PORTLAND, Ore. (KOIN) — More than $950 million was stolen in online scams in 2021, and among those scams was elder and dating fraud.

Officials with the FBI say the elder population is targeted much higher than any other demographic for a couple reasons.

Fraudsters say seniors are desirable because many are more financially stable – con artists see them as dollar signs. There’s also a greater chance seniors are isolated and are more easily intimidated.

In 2021, there were over 1,500 reported victims of elder fraud in Oregon with over $17 million in losses. Officials say they know that number is likely higher, but it’s impossible to know how high because they’re going off the reports they get.

This age group will be targeted in different types of scams. Romance scams, technical support fraud, non-delivery fraud like buying something that never comes.

“We’ve seen cases where the fraudsters tell us that they think of our elderly population as overly polite and trusting, so they try and take advantage of that that they’re less likely to report a crime again. Maybe due to that isolation. Maybe due to shame,” Special Agent in Charge of the Portland Field Office Kieran Ramsey said.

Ramsey also said some people might be afraid to report the fraud, because they see it as a sign they’re surrendering their independence.

Meanwhile, online dating is easier than ever, and in many cases it’s very successful. However, officials say when people are blinded by love they can fall victim to crimes they didn’t see coming.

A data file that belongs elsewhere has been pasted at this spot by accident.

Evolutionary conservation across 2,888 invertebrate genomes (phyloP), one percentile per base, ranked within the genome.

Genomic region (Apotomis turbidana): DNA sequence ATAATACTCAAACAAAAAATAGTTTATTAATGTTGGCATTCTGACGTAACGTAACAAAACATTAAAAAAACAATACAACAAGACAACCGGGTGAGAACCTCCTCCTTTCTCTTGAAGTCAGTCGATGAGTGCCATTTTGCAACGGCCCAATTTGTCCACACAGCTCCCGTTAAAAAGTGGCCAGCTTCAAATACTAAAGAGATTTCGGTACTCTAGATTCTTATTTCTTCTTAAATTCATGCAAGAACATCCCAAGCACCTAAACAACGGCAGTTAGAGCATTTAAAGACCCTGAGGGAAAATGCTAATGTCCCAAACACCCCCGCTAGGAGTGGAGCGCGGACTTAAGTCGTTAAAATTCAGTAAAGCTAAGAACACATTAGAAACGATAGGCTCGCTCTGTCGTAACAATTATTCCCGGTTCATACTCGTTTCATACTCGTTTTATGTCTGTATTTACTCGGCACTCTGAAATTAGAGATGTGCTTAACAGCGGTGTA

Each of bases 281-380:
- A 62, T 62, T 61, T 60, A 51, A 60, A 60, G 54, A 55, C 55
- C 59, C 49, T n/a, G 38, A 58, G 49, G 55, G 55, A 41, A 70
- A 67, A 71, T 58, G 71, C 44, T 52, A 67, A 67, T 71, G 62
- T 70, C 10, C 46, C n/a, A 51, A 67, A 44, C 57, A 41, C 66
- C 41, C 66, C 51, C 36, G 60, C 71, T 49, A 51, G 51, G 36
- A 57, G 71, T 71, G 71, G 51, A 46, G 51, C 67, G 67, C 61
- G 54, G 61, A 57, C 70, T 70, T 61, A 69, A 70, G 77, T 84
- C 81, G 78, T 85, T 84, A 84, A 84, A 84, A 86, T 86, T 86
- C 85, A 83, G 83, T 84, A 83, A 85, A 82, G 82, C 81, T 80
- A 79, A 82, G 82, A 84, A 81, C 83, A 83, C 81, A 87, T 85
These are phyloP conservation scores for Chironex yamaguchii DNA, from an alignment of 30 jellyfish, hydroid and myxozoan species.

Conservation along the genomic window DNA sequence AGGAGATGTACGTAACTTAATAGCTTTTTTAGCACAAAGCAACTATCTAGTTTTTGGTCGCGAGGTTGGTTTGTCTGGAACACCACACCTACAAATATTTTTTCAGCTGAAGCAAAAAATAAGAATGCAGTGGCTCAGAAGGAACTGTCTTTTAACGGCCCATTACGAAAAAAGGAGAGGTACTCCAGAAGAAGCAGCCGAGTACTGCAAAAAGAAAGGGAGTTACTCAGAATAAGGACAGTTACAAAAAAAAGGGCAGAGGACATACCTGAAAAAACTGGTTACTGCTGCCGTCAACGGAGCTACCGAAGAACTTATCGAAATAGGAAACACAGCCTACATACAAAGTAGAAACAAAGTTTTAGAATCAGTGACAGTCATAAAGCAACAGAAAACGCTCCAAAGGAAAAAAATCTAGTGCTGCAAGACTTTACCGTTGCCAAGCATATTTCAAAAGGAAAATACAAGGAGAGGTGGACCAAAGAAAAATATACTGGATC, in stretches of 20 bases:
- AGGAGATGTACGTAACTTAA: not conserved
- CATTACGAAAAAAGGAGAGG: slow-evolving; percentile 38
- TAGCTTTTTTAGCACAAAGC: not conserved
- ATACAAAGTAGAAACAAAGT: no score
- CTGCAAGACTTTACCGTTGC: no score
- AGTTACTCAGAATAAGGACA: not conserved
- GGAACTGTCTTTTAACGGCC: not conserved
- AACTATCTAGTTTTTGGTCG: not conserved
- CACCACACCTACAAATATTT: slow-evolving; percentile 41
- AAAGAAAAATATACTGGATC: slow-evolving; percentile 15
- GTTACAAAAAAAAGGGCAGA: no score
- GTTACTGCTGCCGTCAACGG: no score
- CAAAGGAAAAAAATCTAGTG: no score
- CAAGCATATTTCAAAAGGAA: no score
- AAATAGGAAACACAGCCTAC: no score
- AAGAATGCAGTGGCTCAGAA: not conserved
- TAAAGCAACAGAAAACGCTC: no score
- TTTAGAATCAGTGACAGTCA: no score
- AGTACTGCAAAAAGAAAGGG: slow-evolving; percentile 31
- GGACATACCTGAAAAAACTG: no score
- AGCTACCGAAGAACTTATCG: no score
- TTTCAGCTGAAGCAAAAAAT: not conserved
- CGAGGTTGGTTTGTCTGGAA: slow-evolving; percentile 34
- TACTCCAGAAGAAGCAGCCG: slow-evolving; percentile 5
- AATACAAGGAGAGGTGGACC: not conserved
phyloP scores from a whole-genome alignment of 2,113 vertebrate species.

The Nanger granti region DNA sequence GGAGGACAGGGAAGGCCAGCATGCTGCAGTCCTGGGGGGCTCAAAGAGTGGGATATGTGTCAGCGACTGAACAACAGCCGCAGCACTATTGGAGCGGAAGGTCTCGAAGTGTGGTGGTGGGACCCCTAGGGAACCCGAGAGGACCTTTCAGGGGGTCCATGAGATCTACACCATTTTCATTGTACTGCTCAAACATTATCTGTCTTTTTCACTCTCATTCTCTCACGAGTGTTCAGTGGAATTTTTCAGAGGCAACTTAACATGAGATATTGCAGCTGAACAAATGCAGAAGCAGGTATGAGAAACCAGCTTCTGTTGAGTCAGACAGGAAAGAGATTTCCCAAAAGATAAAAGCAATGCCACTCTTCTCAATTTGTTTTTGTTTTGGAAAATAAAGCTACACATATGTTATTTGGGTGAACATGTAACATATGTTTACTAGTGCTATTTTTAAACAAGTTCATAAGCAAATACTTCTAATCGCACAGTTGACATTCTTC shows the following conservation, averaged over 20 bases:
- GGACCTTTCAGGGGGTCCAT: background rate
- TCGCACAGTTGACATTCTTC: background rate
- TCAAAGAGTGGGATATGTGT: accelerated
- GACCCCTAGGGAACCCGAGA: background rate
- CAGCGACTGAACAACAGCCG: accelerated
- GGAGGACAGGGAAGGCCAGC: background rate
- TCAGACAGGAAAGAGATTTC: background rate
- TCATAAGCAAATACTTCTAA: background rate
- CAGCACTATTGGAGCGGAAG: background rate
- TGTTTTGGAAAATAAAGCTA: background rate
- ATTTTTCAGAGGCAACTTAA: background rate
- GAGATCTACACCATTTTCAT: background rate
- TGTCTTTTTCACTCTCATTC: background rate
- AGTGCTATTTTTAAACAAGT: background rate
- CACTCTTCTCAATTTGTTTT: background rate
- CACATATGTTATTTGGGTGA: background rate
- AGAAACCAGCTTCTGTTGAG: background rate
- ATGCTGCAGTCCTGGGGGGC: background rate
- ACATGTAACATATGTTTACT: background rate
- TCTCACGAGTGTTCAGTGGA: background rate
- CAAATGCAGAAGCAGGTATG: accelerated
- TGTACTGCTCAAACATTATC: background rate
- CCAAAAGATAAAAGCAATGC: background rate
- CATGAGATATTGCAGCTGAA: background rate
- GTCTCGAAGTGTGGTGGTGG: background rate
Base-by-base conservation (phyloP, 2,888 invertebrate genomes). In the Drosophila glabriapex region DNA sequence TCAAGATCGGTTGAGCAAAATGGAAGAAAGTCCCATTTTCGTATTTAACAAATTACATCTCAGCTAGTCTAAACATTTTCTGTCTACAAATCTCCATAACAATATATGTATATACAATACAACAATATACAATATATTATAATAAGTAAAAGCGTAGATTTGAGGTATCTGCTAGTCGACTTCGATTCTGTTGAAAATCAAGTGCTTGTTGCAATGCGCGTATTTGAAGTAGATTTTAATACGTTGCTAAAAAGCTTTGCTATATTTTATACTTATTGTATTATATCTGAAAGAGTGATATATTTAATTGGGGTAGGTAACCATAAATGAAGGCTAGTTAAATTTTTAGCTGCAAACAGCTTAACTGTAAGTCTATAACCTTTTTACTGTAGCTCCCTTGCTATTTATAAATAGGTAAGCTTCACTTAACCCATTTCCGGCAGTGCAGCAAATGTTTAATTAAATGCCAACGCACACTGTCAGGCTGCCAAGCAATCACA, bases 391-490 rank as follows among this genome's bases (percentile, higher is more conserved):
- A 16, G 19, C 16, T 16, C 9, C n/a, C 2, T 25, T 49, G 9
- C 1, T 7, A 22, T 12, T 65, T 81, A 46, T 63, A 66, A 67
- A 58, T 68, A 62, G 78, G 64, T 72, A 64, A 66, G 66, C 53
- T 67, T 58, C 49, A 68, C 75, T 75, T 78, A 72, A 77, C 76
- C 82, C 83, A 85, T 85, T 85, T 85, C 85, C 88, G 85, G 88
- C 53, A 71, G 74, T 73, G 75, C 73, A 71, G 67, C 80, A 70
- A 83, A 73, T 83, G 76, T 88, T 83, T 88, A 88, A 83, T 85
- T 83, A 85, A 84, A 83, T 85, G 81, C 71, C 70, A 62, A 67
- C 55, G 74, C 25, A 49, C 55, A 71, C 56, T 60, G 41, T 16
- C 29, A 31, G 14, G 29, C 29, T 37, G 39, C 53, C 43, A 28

According to the FBI, the search for connection online saw a massive spike coming out of the pandemic where people were isolated. There are legitimate ways to find connection online. This doesn’t mean they are to be afraid of, but fraudsters are opportunists and will take advantage.

According to the 2021 FBI Crime Report, romance scammers swindled Americans out of $956 million. That’s $481 million more in losses than in 2019 — a 101% increase. And officials with the FBI say there’s no limit to these scams

An identity theft protections company recently released tips on how to best protect yourself, which included:

  • Remember that not everything you see online is real: Deepfake technology, fake websites, spoofed social media profiles and fraud messages can all lead to phishing attacks – always exercise caution if you are contacted by an individual when you can’t validate their identity with 100% confidence.
  • Never share confidential information digitally: Dating scammers will use urgency as a tactic to trick people into giving away information quickly. If you receive a message or link from someone demanding you to fill something out urgently, don’t. Immediately contact support and report the account.
  • Don’t put personal information on your profile: Do not be specific when exposing personal information on your profile that will compromise your identity. For example, you can display your age but not your exact date of birth.

Ramsey says there is one warning sign that is a bright red flag.

“The ultimate red flag, and without a doubt will always come will be an ask for money and generally speaking it will be under some urgent circumstance,” Ramsey said. “Perhaps it will be framed as some kind of emergency or crisis or perhaps it will be some ask or attempt to provide money so that meeting can take place in person.”

He said you have to do your own due diligence and verification to protect yourself. This includes trusting your instincts and not being afraid to ask someone for advice if you feel uncomfortable with an online request.